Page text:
It's not an exaggeration to say that the hard-working, average citizen on an average income is an endangered species and that the American Dream of a secure, comfortable standard of living has become outdated. The USA is in danger of becoming a Third World nation.
The evidence is all around: its industrial base is vanishing, taking with it the kind of jobs that have formed the backbone of America's economy for more than a century; the education system is in shambles, making it harder for tomorrow's workforce to acquire the information and training it needs to land good twenty-first-century jobs; its infrastructure - roads, bridges, water, and electrical systems - is crumbling; its economic system has been reduced to recurring episodes of Corporations Gone Wild; and its political system is broken, in thrall to a small financial elite using the power of the chequebook to control both parties. And America's middle class, the driver of so much of the country's economic success and political stability, is rapidly disappearing, forcing this democracy to confront the fear that it is slipping as a nation - that its children and grandchildren will enjoy fewer opportunities and face a lower standard of living. It's the dark flipside of the American Dream - an American Nightmare of their own making.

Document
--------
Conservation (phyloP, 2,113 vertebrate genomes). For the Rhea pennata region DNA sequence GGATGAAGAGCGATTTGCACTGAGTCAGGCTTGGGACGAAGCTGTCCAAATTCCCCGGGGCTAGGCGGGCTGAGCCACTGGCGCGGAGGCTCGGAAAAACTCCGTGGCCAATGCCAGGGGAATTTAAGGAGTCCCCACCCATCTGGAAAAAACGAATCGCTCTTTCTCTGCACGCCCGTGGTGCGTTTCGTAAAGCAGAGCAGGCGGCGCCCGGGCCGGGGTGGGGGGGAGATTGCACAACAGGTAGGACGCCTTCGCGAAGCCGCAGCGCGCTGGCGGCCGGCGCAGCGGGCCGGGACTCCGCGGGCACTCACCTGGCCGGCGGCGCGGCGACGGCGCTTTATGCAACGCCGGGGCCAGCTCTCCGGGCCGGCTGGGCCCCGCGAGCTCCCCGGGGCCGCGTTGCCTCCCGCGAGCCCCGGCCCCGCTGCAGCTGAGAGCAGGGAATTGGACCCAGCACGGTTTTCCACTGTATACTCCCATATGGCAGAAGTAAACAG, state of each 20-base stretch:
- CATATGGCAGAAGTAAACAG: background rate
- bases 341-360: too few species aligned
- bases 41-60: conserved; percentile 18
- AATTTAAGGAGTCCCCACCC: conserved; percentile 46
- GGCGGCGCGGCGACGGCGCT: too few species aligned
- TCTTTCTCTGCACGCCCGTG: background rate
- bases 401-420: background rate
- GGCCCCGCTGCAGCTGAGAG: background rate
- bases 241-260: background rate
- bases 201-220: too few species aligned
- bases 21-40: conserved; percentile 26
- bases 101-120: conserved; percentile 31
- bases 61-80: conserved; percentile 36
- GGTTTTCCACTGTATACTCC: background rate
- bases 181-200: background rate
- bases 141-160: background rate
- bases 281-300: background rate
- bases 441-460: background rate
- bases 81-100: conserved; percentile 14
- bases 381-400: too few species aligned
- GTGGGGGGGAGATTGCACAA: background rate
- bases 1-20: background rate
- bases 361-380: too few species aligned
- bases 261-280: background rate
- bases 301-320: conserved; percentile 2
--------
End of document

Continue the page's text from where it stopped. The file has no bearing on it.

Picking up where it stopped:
Arianna Huffington, editor in chief of the must-read Huffington Post, has her finger on the pulse of America and unflinchingly tracks the gradual demise of the nation as an industrial, political, and economic leader. In the vein of her fiery bestseller Pigs at the Trough, Third World America points fingers, names names, and details who's killing the American Dream. Calling on the can-do attitude that is part of America's DNA, Huffington shows precisely what needs to be done to stop the free fall and keep the country from turning into a Third World nation.
Third World America is required reading for anyone who is disturbed by the United States' steady descent from twentieth-century superpower to backwater banana republic.